BERLIN (Reuters) - Might Germany one day be ruled by a man nicknamed “Mac” who got married in a kilt and whose Scottish father first arrived in the country to fight the Nazis?
David McAllister has been likened to a young Helmut Kohl and is currently the only member of Chancellor Angela Merkel’s Christian Democrats (CDU) below the age of 40 to lead her party in one of Germany’s 16 states.
McAllister, born to a Scottish soldier and a German mother, is one of a growing number of lawmakers of foreign extraction whose success is giving Germany’s politics a face more reflective of its increasingly multi-cultural landscape.
“My Scottish origin has never been of any disadvantage to me,” the Berlin-born McAllister, 38, told Reuters. “Perhaps it’s even been an advantage because you’ve quite an exotic name for German politics.”
It seems so far to have helped the trained lawyer.
When the CDU in the large western state of Lower Saxony voted to endorse McAllister as party leader last year, they did so by a record margin — even though his predecessor, incumbent state premier Christian Wulff, has often topped polls of Germany’s most popular politicians.
Before the Berlin Wall fell 20 years ago, such a rapid ascent within the country’s main conservative party would have been unthinkable for the likes of McAllister, said Dietmar Herz, a political scientist from the University of Erfurt.
“Society needed to change first — and it has. It’s a new phenomenon. And it’ll increasingly be the case in coming years. There’s much more acceptance of diversity here now,” he said.
More than 18 percent of the population, or some 15.1 million people are classified as of migrant origin, which means people who moved to Germany since 1950 and their offspring. The number is rising, but is not yet reflected in political representation.
Of the 612 members of the Bundestag lower house of parliament, only a handful belong to this category. They include five of Turkish origin, two of Iranian extraction, and two half-Indian. Another was raised in Croatia and one left Poland in the 1950s.
With Germany’s population aging fast and its birth rate one of the lowest in the world, many argue that bringing in more immigrants is an economic necessity although studies have shown that Turks, the biggest ethnic minority, have struggled to integrate. This suggests the future may hold challenges.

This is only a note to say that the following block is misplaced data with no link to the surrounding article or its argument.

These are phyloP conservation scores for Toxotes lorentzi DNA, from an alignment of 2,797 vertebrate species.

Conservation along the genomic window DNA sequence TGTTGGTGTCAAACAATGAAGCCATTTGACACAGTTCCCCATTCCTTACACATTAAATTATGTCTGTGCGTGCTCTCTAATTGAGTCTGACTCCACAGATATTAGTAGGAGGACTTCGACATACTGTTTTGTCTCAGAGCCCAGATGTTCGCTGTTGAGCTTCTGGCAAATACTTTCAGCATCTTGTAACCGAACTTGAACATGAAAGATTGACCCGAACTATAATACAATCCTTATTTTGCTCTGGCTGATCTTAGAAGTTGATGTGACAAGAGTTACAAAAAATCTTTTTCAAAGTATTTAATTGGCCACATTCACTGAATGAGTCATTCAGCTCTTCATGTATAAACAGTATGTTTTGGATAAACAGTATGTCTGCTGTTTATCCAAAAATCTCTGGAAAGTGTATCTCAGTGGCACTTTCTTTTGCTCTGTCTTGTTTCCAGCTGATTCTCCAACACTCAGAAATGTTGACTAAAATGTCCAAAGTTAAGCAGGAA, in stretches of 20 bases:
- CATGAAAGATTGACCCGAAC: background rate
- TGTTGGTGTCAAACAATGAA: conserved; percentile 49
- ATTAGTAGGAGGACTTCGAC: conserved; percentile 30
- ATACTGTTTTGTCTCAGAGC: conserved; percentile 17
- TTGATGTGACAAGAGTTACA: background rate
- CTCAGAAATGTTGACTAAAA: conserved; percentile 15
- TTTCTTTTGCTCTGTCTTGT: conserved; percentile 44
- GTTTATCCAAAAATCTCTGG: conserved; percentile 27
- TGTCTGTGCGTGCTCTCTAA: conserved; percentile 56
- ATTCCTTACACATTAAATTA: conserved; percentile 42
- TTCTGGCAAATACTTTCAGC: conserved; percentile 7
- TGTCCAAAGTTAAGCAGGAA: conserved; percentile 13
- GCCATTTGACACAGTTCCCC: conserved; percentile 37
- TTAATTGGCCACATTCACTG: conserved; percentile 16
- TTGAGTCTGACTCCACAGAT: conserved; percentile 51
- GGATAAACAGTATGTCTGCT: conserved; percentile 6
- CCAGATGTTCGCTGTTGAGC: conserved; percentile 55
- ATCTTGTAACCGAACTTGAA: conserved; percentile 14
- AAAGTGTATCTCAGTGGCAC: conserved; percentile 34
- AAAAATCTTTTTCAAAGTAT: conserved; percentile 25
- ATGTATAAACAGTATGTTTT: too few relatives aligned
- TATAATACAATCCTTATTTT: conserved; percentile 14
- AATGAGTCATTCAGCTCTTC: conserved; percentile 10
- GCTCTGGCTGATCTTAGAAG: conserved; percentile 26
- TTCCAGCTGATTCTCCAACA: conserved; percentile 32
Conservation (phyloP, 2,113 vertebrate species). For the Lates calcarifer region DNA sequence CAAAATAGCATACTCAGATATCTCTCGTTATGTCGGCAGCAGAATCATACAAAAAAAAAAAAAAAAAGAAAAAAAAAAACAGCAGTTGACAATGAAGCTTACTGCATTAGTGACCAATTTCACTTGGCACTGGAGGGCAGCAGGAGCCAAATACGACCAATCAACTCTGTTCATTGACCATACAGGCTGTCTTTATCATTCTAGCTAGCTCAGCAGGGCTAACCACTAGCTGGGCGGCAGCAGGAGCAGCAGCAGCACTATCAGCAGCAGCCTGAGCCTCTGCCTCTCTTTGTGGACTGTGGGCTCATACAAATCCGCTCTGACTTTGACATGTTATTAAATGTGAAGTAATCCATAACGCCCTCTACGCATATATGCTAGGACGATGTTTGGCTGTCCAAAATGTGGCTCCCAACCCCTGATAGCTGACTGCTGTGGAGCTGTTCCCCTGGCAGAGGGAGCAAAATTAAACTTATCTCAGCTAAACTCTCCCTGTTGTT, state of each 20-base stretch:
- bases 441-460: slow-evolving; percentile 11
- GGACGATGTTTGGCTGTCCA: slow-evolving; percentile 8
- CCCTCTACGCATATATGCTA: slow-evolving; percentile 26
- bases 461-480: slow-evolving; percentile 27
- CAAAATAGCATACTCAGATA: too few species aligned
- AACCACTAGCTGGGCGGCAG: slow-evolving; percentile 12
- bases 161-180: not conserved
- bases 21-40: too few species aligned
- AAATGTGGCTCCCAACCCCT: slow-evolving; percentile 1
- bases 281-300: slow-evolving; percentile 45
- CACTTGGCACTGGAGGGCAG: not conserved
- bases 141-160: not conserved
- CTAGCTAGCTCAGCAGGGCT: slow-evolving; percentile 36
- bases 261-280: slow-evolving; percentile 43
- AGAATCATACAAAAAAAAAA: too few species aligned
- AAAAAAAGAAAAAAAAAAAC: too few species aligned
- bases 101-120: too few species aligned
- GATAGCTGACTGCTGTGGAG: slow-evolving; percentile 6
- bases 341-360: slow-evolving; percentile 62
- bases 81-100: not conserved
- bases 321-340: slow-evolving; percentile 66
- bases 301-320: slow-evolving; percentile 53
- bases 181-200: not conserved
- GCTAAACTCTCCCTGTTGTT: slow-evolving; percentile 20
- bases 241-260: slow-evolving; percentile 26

“A few years ago, nobody in the CDU would have brought up immigration,” said Herz. “Now they’re saying it has to take place. However, society is still a step or two behind.”
Outside the Bundestag, however, change is more apparent.
European Parliament deputy Cem Ozdemir, 43, became the first politician of Turkish origin to head a major party in Germany when he was named last year to lead the Greens.
In Hesse, the Greens scored their biggest ever success in a state election this January under the leadership of Tarek Al-Wazir, whose father was Yemeni. Surveys showed Al-Wazir to be Hesse’s most popular politician at the time of the vote.
Back in Lower Saxony, the CDU’s coalition partners, the Free Democrats, are headed by Philipp Roesler, 35. Born Vietnamese, Roesler was adopted by German parents as a baby.
Though McAllister proposed to his wife on the shores of Loch Ness and married in a kilt, he is keen not to be categorized as the CDU’s token German-Scottish politician and only uses his mother tongue with his two young daughters at home.
Nevertheless, McAllister, whose father’s family hailed from the Gorbals area of Glasgow and who speaks English with a slight Scottish accent, said politicians in Germany could learn from their British counterparts and Westminster’s debating culture.
“The ability to laugh at yourself is a typical British quality. You hardly get that in German politics,” he said. “When I’m out and about I like to make fun of myself. The problem with Germans is there needs to be a crisis first: then they react.”
Like his father James, whose first experience of Germany was fighting the Nazis with the 51st Highland Division, McAllister spent time in the army. Living behind the Iron Curtain in West Berlin as a child, he developed a lasting aversion to Communism.
“I think anyone in Lower Saxony — with a few exceptions — would say that even though McAllister is a CDU man through and through, he can also have a beer with his political opponents,” he said. “Whereas I don’t drink beer with the Communists.”
McAllister cites British Conservative leader David Cameron as an inspiration, and is renowned as a fiery speaker who gives no quarter to his opponents.
“An election campaign is not a kids’ birthday party,” he said. “I had a look at the last UK election campaign, which I thought was much tougher than what we’re doing in Germany. I had a look at the campaign in Taiwan. That is really fierce.”
German weekly Stern last year compared McAllister’s career path to that of Kohl, Germany’s longest-serving postwar Chancellor. However, the man nicknamed “Mac” by local papers says he has no plans to enter federal politics for now.
Should McAllister seek Germany’s highest office, he has the potential to be Chancellor, said Klaus Wallbaum, political editor at the Hannoversche Allgemeine Zeitung, a Hanover-based daily.
“There aren’t really that many others in the CDU of his age who look like coming through,” he said. “It could happen.”
Karl-Heinz Nassmacher, a political scientist at Oldenburg University, said the Scottish name would not hurt his chances.
“It wouldn’t bother anyone here,” he said.
Editing by Sara Ledwith